Monday, December 5, 2011

Reflective Questions for Student Affairs Pros

[This post is for my friends and colleagues who work in Student Affairs. (What is Student Affairs? Check out NASPA or ACPA to learn!)]

Professional development should be an expectation and commitment for all who work in our field, and it should be a self-imposed expectation and commitment. Development is an ongoing process; it never ends. We are in the business of student development. We work tirelessly to keep students moving ever forward in their growth as individuals and intellectuals. Should we not then push ourselves in such a manner? Absolutely we should.

I must be clear that when I say professional development, I mean more than participating in the occasional webinar, attending the annual conference, or sending the intermittent listserv email to solicit best practices. Professional development is the continual pursuit of the best versions of our professional selves. It is the continual refining of our philosophies, expanding of our paradigms, and deepening of our understanding of student learning and development. It is the ceaseless quest for excellence.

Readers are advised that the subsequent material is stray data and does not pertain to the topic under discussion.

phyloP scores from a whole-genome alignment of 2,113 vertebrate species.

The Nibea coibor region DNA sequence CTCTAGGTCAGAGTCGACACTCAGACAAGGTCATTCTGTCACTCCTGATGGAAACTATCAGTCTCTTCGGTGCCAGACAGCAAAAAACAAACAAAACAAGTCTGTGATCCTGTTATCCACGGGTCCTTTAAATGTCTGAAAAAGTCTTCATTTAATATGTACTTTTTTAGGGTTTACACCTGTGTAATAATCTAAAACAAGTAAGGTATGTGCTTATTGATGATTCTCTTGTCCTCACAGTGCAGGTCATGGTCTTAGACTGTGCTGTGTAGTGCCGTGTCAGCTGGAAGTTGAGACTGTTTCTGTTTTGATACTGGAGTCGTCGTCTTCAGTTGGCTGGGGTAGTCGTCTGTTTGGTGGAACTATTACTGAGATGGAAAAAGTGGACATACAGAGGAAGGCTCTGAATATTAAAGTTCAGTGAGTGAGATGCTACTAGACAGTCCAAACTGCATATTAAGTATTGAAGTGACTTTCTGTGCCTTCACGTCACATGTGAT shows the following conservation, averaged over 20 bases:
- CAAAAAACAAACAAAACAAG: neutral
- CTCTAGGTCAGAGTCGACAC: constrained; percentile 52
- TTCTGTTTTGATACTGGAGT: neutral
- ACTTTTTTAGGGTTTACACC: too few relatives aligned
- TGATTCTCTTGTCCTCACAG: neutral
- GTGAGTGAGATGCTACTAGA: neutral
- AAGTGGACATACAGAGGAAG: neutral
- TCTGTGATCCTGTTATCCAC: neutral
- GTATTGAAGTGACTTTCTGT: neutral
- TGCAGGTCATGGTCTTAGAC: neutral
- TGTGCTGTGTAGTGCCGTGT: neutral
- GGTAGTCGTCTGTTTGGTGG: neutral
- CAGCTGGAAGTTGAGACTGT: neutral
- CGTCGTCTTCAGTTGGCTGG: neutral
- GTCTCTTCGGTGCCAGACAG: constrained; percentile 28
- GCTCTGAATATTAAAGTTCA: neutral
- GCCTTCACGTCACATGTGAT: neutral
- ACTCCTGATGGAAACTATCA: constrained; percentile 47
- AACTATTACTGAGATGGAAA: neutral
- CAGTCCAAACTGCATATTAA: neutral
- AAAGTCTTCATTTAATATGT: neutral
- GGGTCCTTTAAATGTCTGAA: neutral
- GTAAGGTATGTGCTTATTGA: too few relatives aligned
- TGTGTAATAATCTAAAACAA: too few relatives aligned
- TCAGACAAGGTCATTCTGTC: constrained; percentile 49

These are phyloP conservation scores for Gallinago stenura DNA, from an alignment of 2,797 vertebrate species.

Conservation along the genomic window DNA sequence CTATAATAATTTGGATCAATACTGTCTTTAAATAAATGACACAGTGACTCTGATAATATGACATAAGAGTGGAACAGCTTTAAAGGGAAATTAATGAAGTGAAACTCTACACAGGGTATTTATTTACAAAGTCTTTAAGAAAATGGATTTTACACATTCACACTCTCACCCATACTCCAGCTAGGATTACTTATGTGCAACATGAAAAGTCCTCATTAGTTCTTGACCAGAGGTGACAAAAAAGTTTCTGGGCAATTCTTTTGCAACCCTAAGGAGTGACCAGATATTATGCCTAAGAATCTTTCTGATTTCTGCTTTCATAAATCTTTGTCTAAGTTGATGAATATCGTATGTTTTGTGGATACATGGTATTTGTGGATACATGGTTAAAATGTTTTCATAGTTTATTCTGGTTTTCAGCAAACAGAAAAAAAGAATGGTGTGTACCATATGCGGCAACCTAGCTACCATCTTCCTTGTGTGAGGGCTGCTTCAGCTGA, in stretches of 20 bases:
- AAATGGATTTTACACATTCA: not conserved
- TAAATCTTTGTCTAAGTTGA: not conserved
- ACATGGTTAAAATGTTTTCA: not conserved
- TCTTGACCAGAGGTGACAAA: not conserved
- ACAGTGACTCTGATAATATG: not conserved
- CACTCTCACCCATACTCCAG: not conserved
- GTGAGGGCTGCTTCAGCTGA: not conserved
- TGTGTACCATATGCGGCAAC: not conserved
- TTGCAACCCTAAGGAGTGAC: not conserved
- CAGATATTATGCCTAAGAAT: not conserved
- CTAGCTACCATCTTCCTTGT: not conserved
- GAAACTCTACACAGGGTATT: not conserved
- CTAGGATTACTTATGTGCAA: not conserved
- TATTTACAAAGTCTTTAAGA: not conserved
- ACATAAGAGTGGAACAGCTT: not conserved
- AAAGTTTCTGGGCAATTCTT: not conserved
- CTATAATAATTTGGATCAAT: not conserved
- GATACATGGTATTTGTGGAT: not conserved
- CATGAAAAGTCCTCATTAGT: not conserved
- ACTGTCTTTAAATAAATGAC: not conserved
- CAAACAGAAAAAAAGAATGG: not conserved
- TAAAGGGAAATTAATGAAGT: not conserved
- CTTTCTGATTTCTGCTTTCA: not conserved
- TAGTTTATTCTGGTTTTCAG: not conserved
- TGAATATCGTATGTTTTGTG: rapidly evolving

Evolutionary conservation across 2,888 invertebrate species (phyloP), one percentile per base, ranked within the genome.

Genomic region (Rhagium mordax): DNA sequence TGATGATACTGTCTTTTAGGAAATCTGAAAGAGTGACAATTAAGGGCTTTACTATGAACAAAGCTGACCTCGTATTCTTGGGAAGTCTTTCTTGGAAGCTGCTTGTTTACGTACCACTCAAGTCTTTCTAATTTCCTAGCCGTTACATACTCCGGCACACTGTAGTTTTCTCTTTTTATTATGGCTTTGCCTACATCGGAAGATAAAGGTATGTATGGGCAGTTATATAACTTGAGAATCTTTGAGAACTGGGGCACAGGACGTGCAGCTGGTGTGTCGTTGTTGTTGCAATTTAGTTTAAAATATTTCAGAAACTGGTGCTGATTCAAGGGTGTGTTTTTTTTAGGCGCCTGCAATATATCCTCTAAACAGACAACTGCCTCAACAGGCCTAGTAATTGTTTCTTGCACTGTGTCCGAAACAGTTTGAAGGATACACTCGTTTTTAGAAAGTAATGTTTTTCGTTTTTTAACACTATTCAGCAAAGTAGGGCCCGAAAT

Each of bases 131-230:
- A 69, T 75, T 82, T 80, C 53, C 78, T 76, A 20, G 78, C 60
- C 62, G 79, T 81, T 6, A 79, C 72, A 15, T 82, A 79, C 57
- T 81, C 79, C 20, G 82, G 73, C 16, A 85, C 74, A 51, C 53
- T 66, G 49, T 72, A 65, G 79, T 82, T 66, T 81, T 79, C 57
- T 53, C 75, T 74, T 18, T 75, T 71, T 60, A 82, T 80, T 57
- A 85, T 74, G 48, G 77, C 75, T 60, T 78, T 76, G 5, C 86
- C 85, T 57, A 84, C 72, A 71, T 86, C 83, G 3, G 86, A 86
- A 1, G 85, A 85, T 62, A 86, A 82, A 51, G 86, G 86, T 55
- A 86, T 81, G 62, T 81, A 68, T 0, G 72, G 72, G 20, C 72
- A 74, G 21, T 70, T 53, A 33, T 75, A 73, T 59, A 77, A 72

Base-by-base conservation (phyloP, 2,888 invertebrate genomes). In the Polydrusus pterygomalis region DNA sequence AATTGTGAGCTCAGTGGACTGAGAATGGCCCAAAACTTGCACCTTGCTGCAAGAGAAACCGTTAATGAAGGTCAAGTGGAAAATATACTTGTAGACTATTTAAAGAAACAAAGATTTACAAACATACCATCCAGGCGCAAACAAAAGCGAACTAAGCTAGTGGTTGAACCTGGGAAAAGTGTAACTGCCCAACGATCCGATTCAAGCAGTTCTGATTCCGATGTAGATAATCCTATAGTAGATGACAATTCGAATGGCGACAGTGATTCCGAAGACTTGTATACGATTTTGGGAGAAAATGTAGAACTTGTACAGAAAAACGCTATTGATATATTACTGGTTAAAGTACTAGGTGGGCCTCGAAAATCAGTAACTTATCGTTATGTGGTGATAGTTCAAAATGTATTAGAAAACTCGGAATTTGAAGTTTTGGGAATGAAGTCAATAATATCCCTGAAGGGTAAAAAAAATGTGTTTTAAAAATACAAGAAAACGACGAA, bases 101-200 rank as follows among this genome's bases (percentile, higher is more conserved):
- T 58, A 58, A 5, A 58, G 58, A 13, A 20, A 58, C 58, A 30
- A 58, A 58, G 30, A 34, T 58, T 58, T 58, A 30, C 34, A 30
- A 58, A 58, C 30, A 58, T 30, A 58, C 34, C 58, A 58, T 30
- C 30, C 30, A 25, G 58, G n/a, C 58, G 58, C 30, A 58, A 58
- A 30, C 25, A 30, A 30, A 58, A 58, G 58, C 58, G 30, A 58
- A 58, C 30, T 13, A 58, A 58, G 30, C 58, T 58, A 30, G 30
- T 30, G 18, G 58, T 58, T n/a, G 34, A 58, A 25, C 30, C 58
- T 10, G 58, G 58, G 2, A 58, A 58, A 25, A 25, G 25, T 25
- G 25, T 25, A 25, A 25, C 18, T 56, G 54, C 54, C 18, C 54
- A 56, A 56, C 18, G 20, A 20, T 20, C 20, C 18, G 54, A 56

Here are 13 questions we need to be asking ourselves and reflecting upon regularly. Some of them may be uncomfortable to answer at times, but they are all posed in the spirit of growth.

1. What research have I recently read that relates to my area of practice?
2. What articles and trade publications do I read in my area of practice and in the broader fields of student affairs, higher education, and learning and development theory?
3. Do I expect the same from myself that I expect from my students?
4. Am I holding myself to the same standards to which I hold them?
5. Am I giving my students the information they need to make informed decisions?
6. Am I trying to influence students to adopt my value system, or helping them to develop their own?
7. Do I collect and analyze information that helps me improve my practice and improve my approaches to impacting student learning and development?
8. Am I more concerned about my own career advancement or my students' advancement?
9. Do I make decisions based on my wants or students' needs?
10. What is my guiding philosophy? How does it guide my work?
11. What am I reading outside of my field that I can connect to my practice?
12. Do I go to work every day with the intention to make a difference?
13. What am I learning today?

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